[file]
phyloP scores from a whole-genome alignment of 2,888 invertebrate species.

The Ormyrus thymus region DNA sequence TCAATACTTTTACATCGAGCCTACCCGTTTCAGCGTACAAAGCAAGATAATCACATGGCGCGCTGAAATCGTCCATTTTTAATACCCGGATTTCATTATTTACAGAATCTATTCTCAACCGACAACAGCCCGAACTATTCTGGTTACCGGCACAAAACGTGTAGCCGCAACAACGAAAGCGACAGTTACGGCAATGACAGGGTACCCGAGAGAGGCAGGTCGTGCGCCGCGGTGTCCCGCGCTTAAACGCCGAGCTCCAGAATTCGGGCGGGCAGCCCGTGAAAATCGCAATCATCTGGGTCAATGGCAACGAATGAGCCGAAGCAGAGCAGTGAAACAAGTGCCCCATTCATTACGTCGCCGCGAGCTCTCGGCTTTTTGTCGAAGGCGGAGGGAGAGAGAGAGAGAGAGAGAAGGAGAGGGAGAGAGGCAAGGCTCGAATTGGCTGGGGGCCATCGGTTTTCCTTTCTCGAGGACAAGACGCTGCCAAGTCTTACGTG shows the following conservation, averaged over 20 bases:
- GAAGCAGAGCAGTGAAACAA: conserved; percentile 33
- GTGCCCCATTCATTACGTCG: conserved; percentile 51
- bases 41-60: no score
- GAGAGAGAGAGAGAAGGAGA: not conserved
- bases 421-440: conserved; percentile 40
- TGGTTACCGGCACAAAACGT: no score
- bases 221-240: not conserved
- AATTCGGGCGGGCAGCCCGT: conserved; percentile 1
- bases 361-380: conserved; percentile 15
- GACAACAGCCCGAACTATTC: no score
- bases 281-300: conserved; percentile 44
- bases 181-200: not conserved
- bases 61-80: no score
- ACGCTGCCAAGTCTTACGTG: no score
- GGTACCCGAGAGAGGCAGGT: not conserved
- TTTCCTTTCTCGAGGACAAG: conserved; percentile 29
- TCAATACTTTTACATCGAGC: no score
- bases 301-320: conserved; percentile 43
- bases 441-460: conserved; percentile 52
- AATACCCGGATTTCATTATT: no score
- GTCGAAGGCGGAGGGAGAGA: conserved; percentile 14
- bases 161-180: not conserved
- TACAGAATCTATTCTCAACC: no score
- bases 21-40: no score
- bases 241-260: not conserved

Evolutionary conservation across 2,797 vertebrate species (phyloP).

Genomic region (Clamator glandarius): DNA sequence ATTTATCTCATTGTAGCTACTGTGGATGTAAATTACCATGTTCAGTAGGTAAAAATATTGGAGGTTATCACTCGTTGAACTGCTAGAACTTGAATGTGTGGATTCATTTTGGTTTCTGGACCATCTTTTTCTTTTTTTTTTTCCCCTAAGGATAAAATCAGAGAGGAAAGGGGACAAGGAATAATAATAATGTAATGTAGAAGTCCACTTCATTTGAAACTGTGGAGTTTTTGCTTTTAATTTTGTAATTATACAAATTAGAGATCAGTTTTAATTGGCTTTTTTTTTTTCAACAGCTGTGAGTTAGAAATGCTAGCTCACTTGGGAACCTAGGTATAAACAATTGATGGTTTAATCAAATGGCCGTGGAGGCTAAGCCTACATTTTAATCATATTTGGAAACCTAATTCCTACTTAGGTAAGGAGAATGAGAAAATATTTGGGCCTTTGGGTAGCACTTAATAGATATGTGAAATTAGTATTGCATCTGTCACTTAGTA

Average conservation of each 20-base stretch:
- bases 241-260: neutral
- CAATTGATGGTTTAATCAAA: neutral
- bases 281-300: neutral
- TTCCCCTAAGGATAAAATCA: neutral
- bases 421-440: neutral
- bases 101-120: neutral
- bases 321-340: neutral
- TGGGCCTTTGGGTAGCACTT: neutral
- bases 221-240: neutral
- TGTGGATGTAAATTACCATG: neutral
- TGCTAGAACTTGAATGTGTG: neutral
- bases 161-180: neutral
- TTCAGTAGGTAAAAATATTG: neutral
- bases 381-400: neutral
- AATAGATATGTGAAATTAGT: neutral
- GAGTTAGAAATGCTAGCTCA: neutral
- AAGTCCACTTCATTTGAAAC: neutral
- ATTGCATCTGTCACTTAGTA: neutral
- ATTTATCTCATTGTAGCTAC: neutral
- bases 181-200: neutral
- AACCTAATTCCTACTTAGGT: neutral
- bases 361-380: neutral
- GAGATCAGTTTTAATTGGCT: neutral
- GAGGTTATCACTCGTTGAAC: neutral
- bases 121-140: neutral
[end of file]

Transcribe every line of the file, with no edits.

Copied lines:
phyloP scores from a whole-genome alignment of 2,888 invertebrate species.

The Ormyrus thymus region DNA sequence TCAATACTTTTACATCGAGCCTACCCGTTTCAGCGTACAAAGCAAGATAATCACATGGCGCGCTGAAATCGTCCATTTTTAATACCCGGATTTCATTATTTACAGAATCTATTCTCAACCGACAACAGCCCGAACTATTCTGGTTACCGGCACAAAACGTGTAGCCGCAACAACGAAAGCGACAGTTACGGCAATGACAGGGTACCCGAGAGAGGCAGGTCGTGCGCCGCGGTGTCCCGCGCTTAAACGCCGAGCTCCAGAATTCGGGCGGGCAGCCCGTGAAAATCGCAATCATCTGGGTCAATGGCAACGAATGAGCCGAAGCAGAGCAGTGAAACAAGTGCCCCATTCATTACGTCGCCGCGAGCTCTCGGCTTTTTGTCGAAGGCGGAGGGAGAGAGAGAGAGAGAGAGAAGGAGAGGGAGAGAGGCAAGGCTCGAATTGGCTGGGGGCCATCGGTTTTCCTTTCTCGAGGACAAGACGCTGCCAAGTCTTACGTG shows the following conservation, averaged over 20 bases:
- GAAGCAGAGCAGTGAAACAA: conserved; percentile 33
- GTGCCCCATTCATTACGTCG: conserved; percentile 51
- bases 41-60: no score
- GAGAGAGAGAGAGAAGGAGA: not conserved
- bases 421-440: conserved; percentile 40
- TGGTTACCGGCACAAAACGT: no score
- bases 221-240: not conserved
- AATTCGGGCGGGCAGCCCGT: conserved; percentile 1
- bases 361-380: conserved; percentile 15
- GACAACAGCCCGAACTATTC: no score
- bases 281-300: conserved; percentile 44
- bases 181-200: not conserved
- bases 61-80: no score
- ACGCTGCCAAGTCTTACGTG: no score
- GGTACCCGAGAGAGGCAGGT: not conserved
- TTTCCTTTCTCGAGGACAAG: conserved; percentile 29
- TCAATACTTTTACATCGAGC: no score
- bases 301-320: conserved; percentile 43
- bases 441-460: conserved; percentile 52
- AATACCCGGATTTCATTATT: no score
- GTCGAAGGCGGAGGGAGAGA: conserved; percentile 14
- bases 161-180: not conserved
- TACAGAATCTATTCTCAACC: no score
- bases 21-40: no score
- bases 241-260: not conserved

Evolutionary conservation across 2,797 vertebrate species (phyloP).

Genomic region (Clamator glandarius): DNA sequence ATTTATCTCATTGTAGCTACTGTGGATGTAAATTACCATGTTCAGTAGGTAAAAATATTGGAGGTTATCACTCGTTGAACTGCTAGAACTTGAATGTGTGGATTCATTTTGGTTTCTGGACCATCTTTTTCTTTTTTTTTTTCCCCTAAGGATAAAATCAGAGAGGAAAGGGGACAAGGAATAATAATAATGTAATGTAGAAGTCCACTTCATTTGAAACTGTGGAGTTTTTGCTTTTAATTTTGTAATTATACAAATTAGAGATCAGTTTTAATTGGCTTTTTTTTTTTCAACAGCTGTGAGTTAGAAATGCTAGCTCACTTGGGAACCTAGGTATAAACAATTGATGGTTTAATCAAATGGCCGTGGAGGCTAAGCCTACATTTTAATCATATTTGGAAACCTAATTCCTACTTAGGTAAGGAGAATGAGAAAATATTTGGGCCTTTGGGTAGCACTTAATAGATATGTGAAATTAGTATTGCATCTGTCACTTAGTA

Average conservation of each 20-base stretch:
- bases 241-260: neutral
- CAATTGATGGTTTAATCAAA: neutral
- bases 281-300: neutral
- TTCCCCTAAGGATAAAATCA: neutral
- bases 421-440: neutral
- bases 101-120: neutral
- bases 321-340: neutral
- TGGGCCTTTGGGTAGCACTT: neutral
- bases 221-240: neutral
- TGTGGATGTAAATTACCATG: neutral
- TGCTAGAACTTGAATGTGTG: neutral
- bases 161-180: neutral
- TTCAGTAGGTAAAAATATTG: neutral
- bases 381-400: neutral
- AATAGATATGTGAAATTAGT: neutral
- GAGTTAGAAATGCTAGCTCA: neutral
- AAGTCCACTTCATTTGAAAC: neutral
- ATTGCATCTGTCACTTAGTA: neutral
- ATTTATCTCATTGTAGCTAC: neutral
- bases 181-200: neutral
- AACCTAATTCCTACTTAGGT: neutral
- bases 361-380: neutral
- GAGATCAGTTTTAATTGGCT: neutral
- GAGGTTATCACTCGTTGAAC: neutral
- bases 121-140: neutral